Clonazepam (Klonopin)Also known as: Clonex; Iktorivil; Landsen; Lonazep; Paxam; Rivotril
Clonazepam is used to control seizures. It also is used to relieve anxiety. This medication is sometimes prescribed for other uses; ask your doctor or pharmacist for more information.
Clonazepam also is used to treat symptoms of Parkinson's disease, twitching, schizophrenia, and pain management. Talk to your doctor about the possible risks of using this drug for your condition.
Clonazepam is drug known as a benzodiazepine. It works on the nerve cells in the brain to enhance the effects of a chemical called gamma aminobutyric acid (GABA). GABA slows down nerve cell activity to cause relaxation and decrease nerve excitement.
Before Taking this Medication
Before taking clonazepam,
- tell your doctor and pharmacist if you are allergic to clonazepam, alprazolam (Xanax), chlordiazepoxide (Librium, Librax), clorazepate (Tranxene), diazepam (Valium), estazolam (ProSom), flurazepam (Dalmane), lorazepam (Ativan), oxazepam (Serax), prazepam (Centrax), temazepam (Restoril), triazolam (Halcion), or any other drugs.
- tell your doctor and pharmacist what prescription and nonprescription medications you are taking, especially antihistamines; cimetadine (Tagamet); digoxin (Lanoxin); disulfiram (Antabuse); fluoxetine (Prozac); isoniazide (INH, Laniazid, Nydrazid); ketoconazole (Nizoral); levodopa (Larodopa, Sinemet); medications for depression, seizures, pain, Parkinson's disease, asthma, colds, or allergies; metoprolol (Lopressor, Toprol XL), muscle relaxants; oral contraceptives; phenytoin (Dilantin); probenecid (Benemid); propoxyphene (Darvon); propranolol (Inderal); rifampin (Rifadin); sedatives; sleeping pills; theophylline (Theo-Dur); tranquilizers; valproic acid (Depakene); and vitamins. These medications may add to the drowsiness caused by clonazepam.
- tell your doctor if you have or have ever had glaucoma; seizures; or lung, heart, or liver disease.
- tell your doctor if you are pregnant, plan to become pregnant, or are breast-feeding. If you become pregnant while taking clonazepam, call your doctor immediately.
- if you are having surgery, including dental surgery, tell the doctor or dentist that you are taking clonazepam.
- you should know that this drug may make you drowsy. Do not drive a car or operate machinery until you know how this drug affects you.
- remember that alcohol can add to the drowsiness caused by this drug.
- tell your doctor if you use tobacco products. Cigarette smoking may decrease the effectiveness of this drug.
Side effects from clonazepam are common and include:
- dry mouth
- upset stomach
- changes in appetite
- restlessness or excitement
- difficulty urinating
- frequent urination
- blurred vision
- changes in sex drive or ability
- shuffling walk
- persistent, fine tremor or inability to sit still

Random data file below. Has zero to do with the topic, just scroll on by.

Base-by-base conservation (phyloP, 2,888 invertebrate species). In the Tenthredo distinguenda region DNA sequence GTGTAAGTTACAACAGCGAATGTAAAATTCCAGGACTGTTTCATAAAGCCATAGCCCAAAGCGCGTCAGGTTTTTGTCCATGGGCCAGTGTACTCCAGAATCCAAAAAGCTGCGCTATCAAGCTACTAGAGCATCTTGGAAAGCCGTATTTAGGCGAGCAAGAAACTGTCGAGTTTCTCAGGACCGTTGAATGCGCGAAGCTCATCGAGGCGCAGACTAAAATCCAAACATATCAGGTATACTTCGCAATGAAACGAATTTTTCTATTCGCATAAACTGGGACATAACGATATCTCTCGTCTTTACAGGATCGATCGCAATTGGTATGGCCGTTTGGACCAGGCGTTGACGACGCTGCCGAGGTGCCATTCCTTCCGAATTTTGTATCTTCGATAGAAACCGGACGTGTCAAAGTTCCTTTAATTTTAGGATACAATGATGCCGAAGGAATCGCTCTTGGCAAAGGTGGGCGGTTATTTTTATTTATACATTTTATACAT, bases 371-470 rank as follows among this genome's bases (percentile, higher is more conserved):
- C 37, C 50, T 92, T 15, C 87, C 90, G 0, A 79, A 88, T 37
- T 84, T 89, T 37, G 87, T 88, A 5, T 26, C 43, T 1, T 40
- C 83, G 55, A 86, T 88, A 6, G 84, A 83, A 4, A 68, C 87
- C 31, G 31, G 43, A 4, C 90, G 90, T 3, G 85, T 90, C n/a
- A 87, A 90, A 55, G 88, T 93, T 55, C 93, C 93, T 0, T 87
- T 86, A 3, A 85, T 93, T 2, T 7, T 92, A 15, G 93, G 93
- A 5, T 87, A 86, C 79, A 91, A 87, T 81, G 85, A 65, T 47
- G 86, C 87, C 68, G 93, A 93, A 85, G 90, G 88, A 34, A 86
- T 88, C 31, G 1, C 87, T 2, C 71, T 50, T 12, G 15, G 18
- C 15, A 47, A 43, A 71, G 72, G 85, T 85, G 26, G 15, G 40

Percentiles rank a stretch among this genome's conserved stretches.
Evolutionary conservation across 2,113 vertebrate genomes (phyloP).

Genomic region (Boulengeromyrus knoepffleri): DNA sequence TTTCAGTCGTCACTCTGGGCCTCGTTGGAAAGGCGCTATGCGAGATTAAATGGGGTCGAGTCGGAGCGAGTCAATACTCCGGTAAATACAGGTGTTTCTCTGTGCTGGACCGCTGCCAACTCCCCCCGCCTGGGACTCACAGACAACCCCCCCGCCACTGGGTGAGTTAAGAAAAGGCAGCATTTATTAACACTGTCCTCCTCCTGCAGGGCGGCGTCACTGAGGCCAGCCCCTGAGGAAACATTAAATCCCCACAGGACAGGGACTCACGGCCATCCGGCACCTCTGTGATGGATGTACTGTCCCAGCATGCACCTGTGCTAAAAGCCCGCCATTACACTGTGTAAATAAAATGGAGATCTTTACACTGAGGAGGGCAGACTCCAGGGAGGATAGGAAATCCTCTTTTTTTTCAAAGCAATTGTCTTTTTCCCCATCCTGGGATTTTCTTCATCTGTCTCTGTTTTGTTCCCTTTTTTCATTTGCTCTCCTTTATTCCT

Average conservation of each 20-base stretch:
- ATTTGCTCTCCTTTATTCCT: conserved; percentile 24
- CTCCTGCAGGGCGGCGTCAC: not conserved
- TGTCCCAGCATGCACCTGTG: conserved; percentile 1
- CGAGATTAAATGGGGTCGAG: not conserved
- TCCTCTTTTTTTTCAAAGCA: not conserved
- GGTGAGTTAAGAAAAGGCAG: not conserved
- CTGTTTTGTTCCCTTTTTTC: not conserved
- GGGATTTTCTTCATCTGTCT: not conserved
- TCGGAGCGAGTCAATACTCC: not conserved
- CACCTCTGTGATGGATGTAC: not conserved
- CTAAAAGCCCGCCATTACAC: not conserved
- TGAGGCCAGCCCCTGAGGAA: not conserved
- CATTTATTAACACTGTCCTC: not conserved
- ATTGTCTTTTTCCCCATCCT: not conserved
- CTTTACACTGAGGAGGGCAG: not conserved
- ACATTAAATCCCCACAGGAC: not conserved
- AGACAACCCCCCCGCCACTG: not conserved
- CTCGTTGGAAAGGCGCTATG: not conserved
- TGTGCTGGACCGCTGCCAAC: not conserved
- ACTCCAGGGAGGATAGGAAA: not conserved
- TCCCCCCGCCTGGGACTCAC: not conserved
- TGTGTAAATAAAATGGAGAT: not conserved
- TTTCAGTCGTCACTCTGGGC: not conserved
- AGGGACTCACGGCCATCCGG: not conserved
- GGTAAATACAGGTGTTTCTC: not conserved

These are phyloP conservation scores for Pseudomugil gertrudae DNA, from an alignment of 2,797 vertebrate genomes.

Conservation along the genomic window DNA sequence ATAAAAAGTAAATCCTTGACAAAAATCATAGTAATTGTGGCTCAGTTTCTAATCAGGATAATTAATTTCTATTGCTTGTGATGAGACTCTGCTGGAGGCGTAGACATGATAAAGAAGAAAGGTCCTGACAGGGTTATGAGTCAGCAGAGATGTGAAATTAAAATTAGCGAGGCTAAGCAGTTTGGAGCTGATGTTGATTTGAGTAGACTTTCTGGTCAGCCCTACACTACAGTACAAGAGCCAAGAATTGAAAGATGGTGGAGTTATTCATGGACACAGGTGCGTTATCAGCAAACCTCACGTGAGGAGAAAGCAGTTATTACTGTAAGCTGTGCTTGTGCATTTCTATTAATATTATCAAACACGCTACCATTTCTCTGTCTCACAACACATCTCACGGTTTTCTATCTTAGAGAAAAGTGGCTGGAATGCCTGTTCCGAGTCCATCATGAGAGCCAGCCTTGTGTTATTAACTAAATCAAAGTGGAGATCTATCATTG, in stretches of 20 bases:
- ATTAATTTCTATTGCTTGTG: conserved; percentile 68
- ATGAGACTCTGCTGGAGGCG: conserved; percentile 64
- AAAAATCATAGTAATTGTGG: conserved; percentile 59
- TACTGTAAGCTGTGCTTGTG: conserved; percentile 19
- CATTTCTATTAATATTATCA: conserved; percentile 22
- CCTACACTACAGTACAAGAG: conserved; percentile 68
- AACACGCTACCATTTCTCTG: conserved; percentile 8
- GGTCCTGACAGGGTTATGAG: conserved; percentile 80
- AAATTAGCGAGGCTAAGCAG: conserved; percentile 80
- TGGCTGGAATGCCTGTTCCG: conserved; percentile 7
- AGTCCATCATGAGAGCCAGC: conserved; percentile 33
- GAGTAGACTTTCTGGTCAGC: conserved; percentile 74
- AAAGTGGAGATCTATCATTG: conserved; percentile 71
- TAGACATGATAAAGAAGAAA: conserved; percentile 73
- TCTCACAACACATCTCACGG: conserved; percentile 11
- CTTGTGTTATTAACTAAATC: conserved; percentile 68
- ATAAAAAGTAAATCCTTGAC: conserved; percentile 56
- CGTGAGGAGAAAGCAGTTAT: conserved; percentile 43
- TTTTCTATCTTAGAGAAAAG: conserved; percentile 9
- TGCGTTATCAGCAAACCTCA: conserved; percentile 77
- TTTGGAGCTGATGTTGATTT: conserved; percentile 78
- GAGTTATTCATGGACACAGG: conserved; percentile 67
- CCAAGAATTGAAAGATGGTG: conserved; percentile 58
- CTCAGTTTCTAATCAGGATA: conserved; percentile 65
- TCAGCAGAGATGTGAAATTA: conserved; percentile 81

- difficulty breathing or swallowing
- severe skin rash
- yellowing of the skin or eyes
- irregular heartbeat
Interactions with Other Drugs
Some interactions between medications can be more severe than others. The best way for you to avoid harmful interactions is to tell your doctor and/or pharmacist what medications you are currently taking, including any over-the-counter products, vitamins, and herbals. For specific information on how Clonazepam interacts with other drugs and the severity of those interactions, please use our Drug Interactions databaser to check for possible drug interactions.
Taking this Medication
Clonazepam comes as a tablet to take by mouth. It usually is taken three times a day and may be taken with or without food. Follow the directions on your prescription label carefully, and ask your doctor or pharmacist to explain any part you do not understand. Take clonazepam exactly as directed. Clonazepam can be habit-forming. Do not take a larger dose, take it more often, or for a longer time than your doctor tells you to. Tolerance may develop with long-term or excessive use, making the drug less effective. This medication must be taken regularly to be effective. Do not skip doses even if you feel that you do not need them. Do not take clonazepam for more than 4 months or stop taking this medication without talking to your doctor. Stopping the drug suddenly can worsen your condition and cause withdrawal symptoms (anxiousness, sleeplessness, and irritability). Your doctor probably will decrease your dose gradually.
Missing a Dose
If you take several doses per day and miss a dose, skip the missed dose and continue your regular dosing schedule. Do not take a double dose to make up for a missed one.
Storing this Medication
Keep this medication in the container it came in, tightly closed and out of reach of children. Store it at room temperature and away from excess heat and moisture (not in the bathroom). Throw away any medication that is outdated or no longer needed. Talk to your pharmacist about the proper disposal of your medication.
Last reviewed: By John M. Grohol, Psy.D. on 19 May 2015
Published on PsychCentral.com. All rights reserved.